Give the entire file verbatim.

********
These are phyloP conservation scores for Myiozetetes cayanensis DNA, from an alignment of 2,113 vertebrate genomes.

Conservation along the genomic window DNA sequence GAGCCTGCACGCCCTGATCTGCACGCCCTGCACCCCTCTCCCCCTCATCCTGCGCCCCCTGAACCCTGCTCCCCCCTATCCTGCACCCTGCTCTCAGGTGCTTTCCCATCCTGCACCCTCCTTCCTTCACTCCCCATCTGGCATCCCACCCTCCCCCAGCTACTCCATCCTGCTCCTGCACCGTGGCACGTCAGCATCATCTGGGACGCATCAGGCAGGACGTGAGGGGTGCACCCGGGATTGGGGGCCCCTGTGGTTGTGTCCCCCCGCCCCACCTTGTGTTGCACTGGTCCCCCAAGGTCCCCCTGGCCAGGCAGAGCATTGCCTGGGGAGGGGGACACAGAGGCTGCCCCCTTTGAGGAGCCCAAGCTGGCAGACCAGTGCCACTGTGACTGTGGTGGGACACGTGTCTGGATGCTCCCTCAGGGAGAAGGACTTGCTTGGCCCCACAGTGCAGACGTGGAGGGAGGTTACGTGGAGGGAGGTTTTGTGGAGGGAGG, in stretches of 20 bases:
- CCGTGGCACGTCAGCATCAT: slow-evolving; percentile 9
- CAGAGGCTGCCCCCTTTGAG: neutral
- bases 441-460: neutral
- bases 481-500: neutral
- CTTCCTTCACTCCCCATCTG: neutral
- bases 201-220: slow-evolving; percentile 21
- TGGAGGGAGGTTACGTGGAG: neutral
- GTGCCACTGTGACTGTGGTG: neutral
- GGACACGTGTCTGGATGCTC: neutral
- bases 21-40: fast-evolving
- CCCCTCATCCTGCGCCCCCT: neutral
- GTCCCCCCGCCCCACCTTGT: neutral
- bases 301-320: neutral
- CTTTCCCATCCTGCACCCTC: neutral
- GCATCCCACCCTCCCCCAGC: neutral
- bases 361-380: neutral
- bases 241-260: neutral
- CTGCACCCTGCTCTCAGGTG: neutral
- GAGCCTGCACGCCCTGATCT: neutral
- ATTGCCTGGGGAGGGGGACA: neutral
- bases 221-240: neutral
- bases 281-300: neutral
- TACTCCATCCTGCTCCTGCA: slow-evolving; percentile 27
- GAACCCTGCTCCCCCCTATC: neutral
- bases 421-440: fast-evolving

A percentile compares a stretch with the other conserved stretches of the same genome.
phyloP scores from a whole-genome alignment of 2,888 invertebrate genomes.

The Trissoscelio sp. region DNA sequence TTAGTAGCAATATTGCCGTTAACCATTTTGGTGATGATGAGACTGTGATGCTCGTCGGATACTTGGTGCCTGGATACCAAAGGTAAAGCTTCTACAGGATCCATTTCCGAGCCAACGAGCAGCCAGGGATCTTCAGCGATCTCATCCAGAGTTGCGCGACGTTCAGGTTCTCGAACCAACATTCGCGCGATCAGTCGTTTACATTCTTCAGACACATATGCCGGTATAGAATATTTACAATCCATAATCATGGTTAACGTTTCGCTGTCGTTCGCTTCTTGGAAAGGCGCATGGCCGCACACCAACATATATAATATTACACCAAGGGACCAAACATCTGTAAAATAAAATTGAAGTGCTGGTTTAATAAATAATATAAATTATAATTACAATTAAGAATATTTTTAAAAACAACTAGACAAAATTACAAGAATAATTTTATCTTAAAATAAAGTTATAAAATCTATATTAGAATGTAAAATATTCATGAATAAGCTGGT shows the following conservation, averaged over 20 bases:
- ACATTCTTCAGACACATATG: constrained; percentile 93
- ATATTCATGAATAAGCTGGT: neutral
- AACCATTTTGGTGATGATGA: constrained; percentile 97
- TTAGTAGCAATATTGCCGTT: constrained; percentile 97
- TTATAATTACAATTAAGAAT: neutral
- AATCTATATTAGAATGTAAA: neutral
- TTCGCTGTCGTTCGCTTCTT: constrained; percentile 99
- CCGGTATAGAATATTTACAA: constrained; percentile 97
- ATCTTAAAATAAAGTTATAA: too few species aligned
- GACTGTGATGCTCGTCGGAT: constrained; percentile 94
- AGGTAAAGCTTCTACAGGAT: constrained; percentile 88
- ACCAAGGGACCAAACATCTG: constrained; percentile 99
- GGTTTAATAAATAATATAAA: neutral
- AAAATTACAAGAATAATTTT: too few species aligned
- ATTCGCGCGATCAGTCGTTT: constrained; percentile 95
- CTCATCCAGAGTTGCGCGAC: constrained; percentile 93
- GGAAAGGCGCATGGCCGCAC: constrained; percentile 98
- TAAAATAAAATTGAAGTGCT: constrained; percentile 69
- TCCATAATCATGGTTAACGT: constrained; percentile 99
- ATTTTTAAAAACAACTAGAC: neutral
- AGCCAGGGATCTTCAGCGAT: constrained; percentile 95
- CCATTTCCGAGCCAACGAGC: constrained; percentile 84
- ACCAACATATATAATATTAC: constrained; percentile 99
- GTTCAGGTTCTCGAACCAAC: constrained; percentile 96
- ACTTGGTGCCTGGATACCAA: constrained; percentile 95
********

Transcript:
These are phyloP conservation scores for Myiozetetes cayanensis DNA, from an alignment of 2,113 vertebrate genomes.

Conservation along the genomic window DNA sequence GAGCCTGCACGCCCTGATCTGCACGCCCTGCACCCCTCTCCCCCTCATCCTGCGCCCCCTGAACCCTGCTCCCCCCTATCCTGCACCCTGCTCTCAGGTGCTTTCCCATCCTGCACCCTCCTTCCTTCACTCCCCATCTGGCATCCCACCCTCCCCCAGCTACTCCATCCTGCTCCTGCACCGTGGCACGTCAGCATCATCTGGGACGCATCAGGCAGGACGTGAGGGGTGCACCCGGGATTGGGGGCCCCTGTGGTTGTGTCCCCCCGCCCCACCTTGTGTTGCACTGGTCCCCCAAGGTCCCCCTGGCCAGGCAGAGCATTGCCTGGGGAGGGGGACACAGAGGCTGCCCCCTTTGAGGAGCCCAAGCTGGCAGACCAGTGCCACTGTGACTGTGGTGGGACACGTGTCTGGATGCTCCCTCAGGGAGAAGGACTTGCTTGGCCCCACAGTGCAGACGTGGAGGGAGGTTACGTGGAGGGAGGTTTTGTGGAGGGAGG, in stretches of 20 bases:
- CCGTGGCACGTCAGCATCAT: slow-evolving; percentile 9
- CAGAGGCTGCCCCCTTTGAG: neutral
- bases 441-460: neutral
- bases 481-500: neutral
- CTTCCTTCACTCCCCATCTG: neutral
- bases 201-220: slow-evolving; percentile 21
- TGGAGGGAGGTTACGTGGAG: neutral
- GTGCCACTGTGACTGTGGTG: neutral
- GGACACGTGTCTGGATGCTC: neutral
- bases 21-40: fast-evolving
- CCCCTCATCCTGCGCCCCCT: neutral
- GTCCCCCCGCCCCACCTTGT: neutral
- bases 301-320: neutral
- CTTTCCCATCCTGCACCCTC: neutral
- GCATCCCACCCTCCCCCAGC: neutral
- bases 361-380: neutral
- bases 241-260: neutral
- CTGCACCCTGCTCTCAGGTG: neutral
- GAGCCTGCACGCCCTGATCT: neutral
- ATTGCCTGGGGAGGGGGACA: neutral
- bases 221-240: neutral
- bases 281-300: neutral
- TACTCCATCCTGCTCCTGCA: slow-evolving; percentile 27
- GAACCCTGCTCCCCCCTATC: neutral
- bases 421-440: fast-evolving

A percentile compares a stretch with the other conserved stretches of the same genome.
phyloP scores from a whole-genome alignment of 2,888 invertebrate genomes.

The Trissoscelio sp. region DNA sequence TTAGTAGCAATATTGCCGTTAACCATTTTGGTGATGATGAGACTGTGATGCTCGTCGGATACTTGGTGCCTGGATACCAAAGGTAAAGCTTCTACAGGATCCATTTCCGAGCCAACGAGCAGCCAGGGATCTTCAGCGATCTCATCCAGAGTTGCGCGACGTTCAGGTTCTCGAACCAACATTCGCGCGATCAGTCGTTTACATTCTTCAGACACATATGCCGGTATAGAATATTTACAATCCATAATCATGGTTAACGTTTCGCTGTCGTTCGCTTCTTGGAAAGGCGCATGGCCGCACACCAACATATATAATATTACACCAAGGGACCAAACATCTGTAAAATAAAATTGAAGTGCTGGTTTAATAAATAATATAAATTATAATTACAATTAAGAATATTTTTAAAAACAACTAGACAAAATTACAAGAATAATTTTATCTTAAAATAAAGTTATAAAATCTATATTAGAATGTAAAATATTCATGAATAAGCTGGT shows the following conservation, averaged over 20 bases:
- ACATTCTTCAGACACATATG: constrained; percentile 93
- ATATTCATGAATAAGCTGGT: neutral
- AACCATTTTGGTGATGATGA: constrained; percentile 97
- TTAGTAGCAATATTGCCGTT: constrained; percentile 97
- TTATAATTACAATTAAGAAT: neutral
- AATCTATATTAGAATGTAAA: neutral
- TTCGCTGTCGTTCGCTTCTT: constrained; percentile 99
- CCGGTATAGAATATTTACAA: constrained; percentile 97
- ATCTTAAAATAAAGTTATAA: too few species aligned
- GACTGTGATGCTCGTCGGAT: constrained; percentile 94
- AGGTAAAGCTTCTACAGGAT: constrained; percentile 88
- ACCAAGGGACCAAACATCTG: constrained; percentile 99
- GGTTTAATAAATAATATAAA: neutral
- AAAATTACAAGAATAATTTT: too few species aligned
- ATTCGCGCGATCAGTCGTTT: constrained; percentile 95
- CTCATCCAGAGTTGCGCGAC: constrained; percentile 93
- GGAAAGGCGCATGGCCGCAC: constrained; percentile 98
- TAAAATAAAATTGAAGTGCT: constrained; percentile 69
- TCCATAATCATGGTTAACGT: constrained; percentile 99
- ATTTTTAAAAACAACTAGAC: neutral
- AGCCAGGGATCTTCAGCGAT: constrained; percentile 95
- CCATTTCCGAGCCAACGAGC: constrained; percentile 84
- ACCAACATATATAATATTAC: constrained; percentile 99
- GTTCAGGTTCTCGAACCAAC: constrained; percentile 96
- ACTTGGTGCCTGGATACCAA: constrained; percentile 95